The experience of previous gold rushes had taught that serious incidents would occur without strict regulations. So the government forced the prospectors to bring a whole year's supply of food, which corresponded to about 500 kg. There was also another 500 kg of other equipment. Without this ton of baggage, the North West Mounted Police and the Yukon Field Force , assigned by the Canadian government, turned away any prospector. It was she who checked the two passports under the command of Sam Steele. At the same time, she made sure that as few weapons as possible from the USA came to Canada. The government still feared a violent takeover of the sparsely populated region by the numerous Americans.

When the first gold prospecting masses arrived in Dawson, they found that practically all of the claims had been awarded. The prices for all goods had soared. Many sold the equipment they had laboriously brought to Dawson and left town to return. Others hired themselves out as wage diggers or offered the claim holders other services. In total, the prospectors spent $ 50 million to get to the Klondike, which was roughly the value of the gold they fetched from the country in the first five years.


Gold dredger on Bonanza Creek, near Dawson

The process of extracting gold was initially very simple. The prospectors looked in the sand and rubble of streams for gold that had already eroded from the rock. To do this, they used pans, vibrating tables and fine washing troughs in which the gold was selected by hand in the form of nuggets , but mostly as gold tinsel. Deeper-lying gold, such as in the permafrost soil, was obtained using just as simple methods. From 1887, Forty Mile simply lit fires to thaw the ground.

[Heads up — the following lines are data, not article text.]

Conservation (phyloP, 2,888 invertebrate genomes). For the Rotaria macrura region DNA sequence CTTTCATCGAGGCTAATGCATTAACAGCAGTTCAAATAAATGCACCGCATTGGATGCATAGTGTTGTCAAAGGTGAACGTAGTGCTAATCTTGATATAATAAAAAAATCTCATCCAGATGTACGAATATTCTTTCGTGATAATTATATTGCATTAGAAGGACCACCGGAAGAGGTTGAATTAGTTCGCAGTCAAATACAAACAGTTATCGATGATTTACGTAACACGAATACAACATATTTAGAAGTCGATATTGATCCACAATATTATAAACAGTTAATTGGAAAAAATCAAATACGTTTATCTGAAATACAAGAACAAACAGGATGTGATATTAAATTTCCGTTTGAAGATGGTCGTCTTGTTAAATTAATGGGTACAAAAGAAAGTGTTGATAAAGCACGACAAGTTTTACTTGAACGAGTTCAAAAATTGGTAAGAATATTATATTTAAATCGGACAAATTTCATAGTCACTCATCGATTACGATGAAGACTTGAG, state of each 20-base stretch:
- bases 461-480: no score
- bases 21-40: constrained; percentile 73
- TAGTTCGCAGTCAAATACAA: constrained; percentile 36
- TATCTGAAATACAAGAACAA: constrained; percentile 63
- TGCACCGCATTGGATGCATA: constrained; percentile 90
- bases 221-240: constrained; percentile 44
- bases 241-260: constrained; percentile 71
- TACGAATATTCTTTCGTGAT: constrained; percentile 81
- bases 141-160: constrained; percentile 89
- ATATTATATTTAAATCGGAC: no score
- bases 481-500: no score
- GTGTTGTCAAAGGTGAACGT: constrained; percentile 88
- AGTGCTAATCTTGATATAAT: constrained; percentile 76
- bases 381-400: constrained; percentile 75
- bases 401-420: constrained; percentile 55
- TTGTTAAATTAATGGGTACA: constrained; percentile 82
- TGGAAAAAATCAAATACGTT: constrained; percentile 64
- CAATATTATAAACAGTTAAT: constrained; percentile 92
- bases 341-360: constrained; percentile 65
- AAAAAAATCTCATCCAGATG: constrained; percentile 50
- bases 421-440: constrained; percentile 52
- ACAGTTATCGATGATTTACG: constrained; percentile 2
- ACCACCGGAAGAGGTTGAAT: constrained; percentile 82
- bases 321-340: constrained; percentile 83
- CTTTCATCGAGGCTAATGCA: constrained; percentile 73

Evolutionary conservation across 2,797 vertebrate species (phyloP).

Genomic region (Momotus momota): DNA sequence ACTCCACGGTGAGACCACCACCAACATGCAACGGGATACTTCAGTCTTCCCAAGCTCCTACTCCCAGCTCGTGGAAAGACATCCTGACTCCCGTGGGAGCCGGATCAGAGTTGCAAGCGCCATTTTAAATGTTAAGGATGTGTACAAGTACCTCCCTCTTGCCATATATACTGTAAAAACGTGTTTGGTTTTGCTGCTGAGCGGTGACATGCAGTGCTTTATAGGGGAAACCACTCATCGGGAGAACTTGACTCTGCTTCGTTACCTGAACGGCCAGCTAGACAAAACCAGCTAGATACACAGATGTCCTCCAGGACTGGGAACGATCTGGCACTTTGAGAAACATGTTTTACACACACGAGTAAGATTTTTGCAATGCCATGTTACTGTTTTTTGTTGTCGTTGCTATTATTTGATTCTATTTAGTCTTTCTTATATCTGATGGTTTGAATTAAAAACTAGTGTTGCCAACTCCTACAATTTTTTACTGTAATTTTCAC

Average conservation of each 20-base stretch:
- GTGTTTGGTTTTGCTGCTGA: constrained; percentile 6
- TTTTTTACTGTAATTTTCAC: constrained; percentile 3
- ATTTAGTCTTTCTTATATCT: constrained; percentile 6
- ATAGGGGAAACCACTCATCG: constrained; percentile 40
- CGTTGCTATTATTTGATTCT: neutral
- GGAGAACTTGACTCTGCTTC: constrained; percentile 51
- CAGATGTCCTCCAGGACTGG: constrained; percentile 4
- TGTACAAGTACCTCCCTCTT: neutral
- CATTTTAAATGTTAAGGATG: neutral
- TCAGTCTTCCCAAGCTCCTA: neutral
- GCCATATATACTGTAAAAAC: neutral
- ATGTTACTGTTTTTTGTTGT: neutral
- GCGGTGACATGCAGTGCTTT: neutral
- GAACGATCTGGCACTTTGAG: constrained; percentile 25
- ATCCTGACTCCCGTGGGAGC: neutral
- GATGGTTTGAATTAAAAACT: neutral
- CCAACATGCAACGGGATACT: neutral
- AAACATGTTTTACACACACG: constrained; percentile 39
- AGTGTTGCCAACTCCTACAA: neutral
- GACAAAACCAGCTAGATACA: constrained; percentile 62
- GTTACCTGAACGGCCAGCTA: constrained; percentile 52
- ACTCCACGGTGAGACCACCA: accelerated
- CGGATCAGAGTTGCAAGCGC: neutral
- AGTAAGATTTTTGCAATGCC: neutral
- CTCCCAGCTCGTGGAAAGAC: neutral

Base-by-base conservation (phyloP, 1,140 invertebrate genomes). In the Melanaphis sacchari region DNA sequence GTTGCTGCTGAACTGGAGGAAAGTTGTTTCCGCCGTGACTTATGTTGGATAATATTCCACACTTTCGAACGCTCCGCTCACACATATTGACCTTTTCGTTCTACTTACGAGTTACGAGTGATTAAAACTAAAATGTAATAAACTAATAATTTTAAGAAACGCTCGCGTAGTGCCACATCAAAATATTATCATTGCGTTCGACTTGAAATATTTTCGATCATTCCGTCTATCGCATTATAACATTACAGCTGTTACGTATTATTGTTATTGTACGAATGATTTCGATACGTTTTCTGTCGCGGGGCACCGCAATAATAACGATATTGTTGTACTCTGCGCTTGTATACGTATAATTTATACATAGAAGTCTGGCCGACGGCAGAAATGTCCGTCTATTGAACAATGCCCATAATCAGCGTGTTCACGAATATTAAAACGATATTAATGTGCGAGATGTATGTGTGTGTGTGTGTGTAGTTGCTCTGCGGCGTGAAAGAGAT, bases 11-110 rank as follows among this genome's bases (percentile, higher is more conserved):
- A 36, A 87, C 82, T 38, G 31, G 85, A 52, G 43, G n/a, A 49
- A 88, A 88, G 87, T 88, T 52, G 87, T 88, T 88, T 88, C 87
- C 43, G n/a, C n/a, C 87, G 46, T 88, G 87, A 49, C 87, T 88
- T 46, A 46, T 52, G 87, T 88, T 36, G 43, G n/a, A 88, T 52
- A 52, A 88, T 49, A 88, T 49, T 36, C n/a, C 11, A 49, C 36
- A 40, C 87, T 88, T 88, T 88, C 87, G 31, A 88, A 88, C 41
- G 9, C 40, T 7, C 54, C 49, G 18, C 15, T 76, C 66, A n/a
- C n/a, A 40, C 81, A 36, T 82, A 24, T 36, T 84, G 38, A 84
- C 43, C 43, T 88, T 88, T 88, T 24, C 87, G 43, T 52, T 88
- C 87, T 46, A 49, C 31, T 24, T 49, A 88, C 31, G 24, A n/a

Later the prospectors built water pipes to wash out the gold. Spring was the only time the water levels in the rivers were high enough and more labor was needed. In a third stage, gold pans and gold dredgers were built that flushed large amounts of rock. Finally they went to mine the gold underground . This required larger machines, experience and considerably more capital.

The gold digging initially required a claim, but then numerous buildings, including the first, very simple log cabins. In addition, infrastructures such as the Klondike Mines Railway , founded in 1899 , which connected Sulfur Springs with Dawson from 1905 to 1913, or the White Pass and Yukon Railway . The associated company was founded in London in 1898, and the railroad still operates between Whitehorse and Skagway today.

The ports benefited from the rush, especially as the prospectors were willing to pay almost any price. Countless trades settled at these bottlenecks, especially those that provided the equipment, including books and guides to the Klondike, such as Clements' Guide to the Klondike , Los Angeles: BR Baumgardt and Co., 1897. Outfitters such as Cooper and Levy in Seattle and Levi Strauss & Co. in San Francisco recognized the moment. Especially Skagway - from here it went to the White Pass - and Dyea - from here it went to the Chilcoot Pass - in Alaska, the gateways to the gold deposits, which are still 1000 km away, grew rapidly.

Joseph Ladue (Ledoux) and the founding of Dawson

Joseph Francis Ladue, detail of a plaque, erected in 2002

Joseph Ladue or Ledoux, whose family came from French-speaking Canada and who is considered the founder of Dawson, played a central role. It was on July 26, 1854 in Schuyler Falls at Plattsburgh in New York born and spoke French. In 1874 he went west and in 1882 worked in Alaska in the Treadwell Mine , a gold mine in the so-called Panhandle of Alaska, which had opened in 1881 and which was at times the largest gold mine in the world. A year later he was one of the first to cross the Chilkoot Pass and move to Fort Reliance, where a trading post had been established. Ladue became a partner of two founders, Jack McQuesten and Arthur Harper, and they experimented with new gold mining techniques. In 1894 Ladue and Harper opened a trading post on one of the islands in the Yukon, not far from the confluence of the Sixtymile River, which they named "Ogilvie" after William Ogilvie . In the winter of 1895 Ladue traveled to New York and on his return heard of the gold finds of the Carmacks and Skookum Jim and Tagish Charlie. He hastily bought 160 acres of land at the mouth of the Klondike for $ 1,600 .